Musa Kusa, the powerful former Libyan intelligence official dubbed “the envoy of death” for sending hit men around the globe to eliminate opposition figures, now sits in Qatar, a man without a country since he fled Tripoli in March.
But it wasn’t for want of trying that Kusa, who tried to defect to the West in March, ended up under the protection of the gulf state monarchy.
According to fresh details from Washington Post national security columnist David Ignatius, the French and then the British “botched” the attempted defection of Kusa, who was also a key CIA interlocutor in the secret negotiations that led to Moammar Gaddafi’s renunciation of terrorism and weapons of mass destruction in 2003.
“The Libyan official had originally planned to defect to France. A French intelligence officer is said to have contacted him on March 10 during a meeting of the African Union in Addis Ababa, Ethiopia. A French intelligence official met him again on March 29 at the Royal Garden Hotel in Djerba, Tunisia, and pitched him about defecting, promising residency, financial help and legal immunity,” Ignatius wrote Wednesday in The Post.
“The French plan faltered the next morning after Paris demanded that, as part of the deal, Kusa appear publicly with President Nicolas Sarkozy when he arrived in Paris and denounce Gaddafi. Kusa refused, and initiated frantic contacts with MI6 representatives in London about fleeing there. The British first asked for three days to work out details, but when Kusa said he had to leave immediately, MI6 hammered out the basics in several hours, and the Libyan flew to Farnborough Airport, southwest of London.“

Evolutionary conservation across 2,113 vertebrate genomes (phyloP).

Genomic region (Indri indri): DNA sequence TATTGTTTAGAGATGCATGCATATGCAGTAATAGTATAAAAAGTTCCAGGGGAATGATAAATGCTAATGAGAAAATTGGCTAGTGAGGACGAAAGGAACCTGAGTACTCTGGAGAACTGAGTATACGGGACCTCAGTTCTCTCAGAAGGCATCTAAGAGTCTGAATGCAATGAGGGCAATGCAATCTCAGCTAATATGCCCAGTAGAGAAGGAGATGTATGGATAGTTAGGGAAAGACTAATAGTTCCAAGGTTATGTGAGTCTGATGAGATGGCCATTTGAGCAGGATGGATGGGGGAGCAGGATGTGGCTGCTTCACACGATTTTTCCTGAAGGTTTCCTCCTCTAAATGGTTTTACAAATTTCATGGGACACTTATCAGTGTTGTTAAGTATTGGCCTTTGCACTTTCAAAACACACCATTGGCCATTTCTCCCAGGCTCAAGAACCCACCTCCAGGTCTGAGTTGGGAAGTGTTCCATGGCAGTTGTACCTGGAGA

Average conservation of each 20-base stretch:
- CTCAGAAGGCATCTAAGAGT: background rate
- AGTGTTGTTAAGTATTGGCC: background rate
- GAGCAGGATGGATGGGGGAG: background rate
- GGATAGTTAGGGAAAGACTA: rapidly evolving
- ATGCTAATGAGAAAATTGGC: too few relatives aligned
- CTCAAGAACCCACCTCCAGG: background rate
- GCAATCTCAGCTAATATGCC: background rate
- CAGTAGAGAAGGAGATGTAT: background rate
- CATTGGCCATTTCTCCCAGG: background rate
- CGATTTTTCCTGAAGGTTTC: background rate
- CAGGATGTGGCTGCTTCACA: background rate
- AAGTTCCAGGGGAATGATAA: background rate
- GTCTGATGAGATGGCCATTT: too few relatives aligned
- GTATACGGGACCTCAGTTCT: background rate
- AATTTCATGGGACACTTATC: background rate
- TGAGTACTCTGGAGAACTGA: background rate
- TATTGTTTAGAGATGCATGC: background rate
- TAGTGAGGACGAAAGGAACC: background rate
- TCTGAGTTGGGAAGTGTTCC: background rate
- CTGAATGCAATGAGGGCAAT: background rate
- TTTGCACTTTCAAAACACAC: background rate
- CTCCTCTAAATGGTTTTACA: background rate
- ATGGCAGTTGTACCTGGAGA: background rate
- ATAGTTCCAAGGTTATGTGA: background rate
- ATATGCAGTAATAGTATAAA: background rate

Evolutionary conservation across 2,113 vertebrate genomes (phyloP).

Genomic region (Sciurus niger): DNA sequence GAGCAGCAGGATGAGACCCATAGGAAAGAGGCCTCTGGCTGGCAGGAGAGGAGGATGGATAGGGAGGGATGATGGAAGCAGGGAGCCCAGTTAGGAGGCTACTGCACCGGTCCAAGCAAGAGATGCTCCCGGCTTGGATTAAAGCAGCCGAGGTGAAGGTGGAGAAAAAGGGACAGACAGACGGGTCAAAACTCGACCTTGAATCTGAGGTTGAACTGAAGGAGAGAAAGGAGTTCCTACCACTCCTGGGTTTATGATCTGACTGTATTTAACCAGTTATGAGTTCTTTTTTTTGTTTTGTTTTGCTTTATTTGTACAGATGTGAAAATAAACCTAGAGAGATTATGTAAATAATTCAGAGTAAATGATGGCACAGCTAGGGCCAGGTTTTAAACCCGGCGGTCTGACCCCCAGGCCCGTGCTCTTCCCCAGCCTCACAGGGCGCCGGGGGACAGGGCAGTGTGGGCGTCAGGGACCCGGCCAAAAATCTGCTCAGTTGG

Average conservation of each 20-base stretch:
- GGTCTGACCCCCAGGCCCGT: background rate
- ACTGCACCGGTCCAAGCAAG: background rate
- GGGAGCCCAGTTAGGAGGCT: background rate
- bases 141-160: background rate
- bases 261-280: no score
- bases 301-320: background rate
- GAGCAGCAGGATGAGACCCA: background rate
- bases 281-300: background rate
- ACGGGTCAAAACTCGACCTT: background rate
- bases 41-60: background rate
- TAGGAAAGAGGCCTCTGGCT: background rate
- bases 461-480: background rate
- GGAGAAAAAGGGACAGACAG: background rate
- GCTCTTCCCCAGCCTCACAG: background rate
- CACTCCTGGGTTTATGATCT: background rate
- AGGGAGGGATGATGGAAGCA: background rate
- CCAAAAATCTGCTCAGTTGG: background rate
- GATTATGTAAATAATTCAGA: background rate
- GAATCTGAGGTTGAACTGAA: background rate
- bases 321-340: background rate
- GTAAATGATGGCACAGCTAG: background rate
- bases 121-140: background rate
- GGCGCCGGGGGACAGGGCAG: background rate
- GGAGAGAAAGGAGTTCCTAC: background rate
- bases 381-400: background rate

It didn’t go much better in London, Ignatius writes.
“MI6 officers met him at the airport, but his visa paperwork wasn’t ready for several hours. The British weren’t demanding that Kusa publicly renounce Gaddafi, but they weren’t offering him immunity from prosecution, either, in the 1988 Lockerbie bombing and 1984 shooting of a British policewoman. His debriefing at a safe house on the southern coast was rocky, in part because of the media frenzy about his defection — with Kusa reading tabloid headlines such as the Daily Mail’s description of him as Gaddafi’s “Fingernail-Puller-in-Chief.”
“When Kusa’s passport was returned to him in mid-April, he promptly left for Qatar, nominally to attend a meeting of the ‘contact group’ opposing Libya,” Ignatius writes. “He hasn’t left Doha since. The defection mishaps have been a ‘laughingstock’ back in Libya and undermined hopes of other recruitments, according to one intelligence source.”
Kusa, who was Gaddafi’s foreign minister, won’t be welcomed by the rebel opposition, I wrote back in March.
He has “too much blood on his hands,” a spokesman for a U.S.-based Libyan human rights group told me.
“He will not be part of any democratic government in the future, that’s a sure thing,” said Omar Khattaly, spokesman for the Libyan Working Group, which has offices in Atlanta, the United Kingdom, Belgium and the Netherlands.
Meantime, Ignatius writes, Gaddafi’s intelligence chief, Abdullah al-Senussi, has dispatched an emissary to the Obama administration.
“The message is that Gaddafi will give up power and retreat into the desert, while technocrats in his regime work with the [Transitional National Council, the rebel headquarters in Benghazi] to form a transitional government,” Ignatius wrote.
“Senussi, widely feared in Libya, would apparently also withdraw from power. The U.S. response couldn’t be learned.”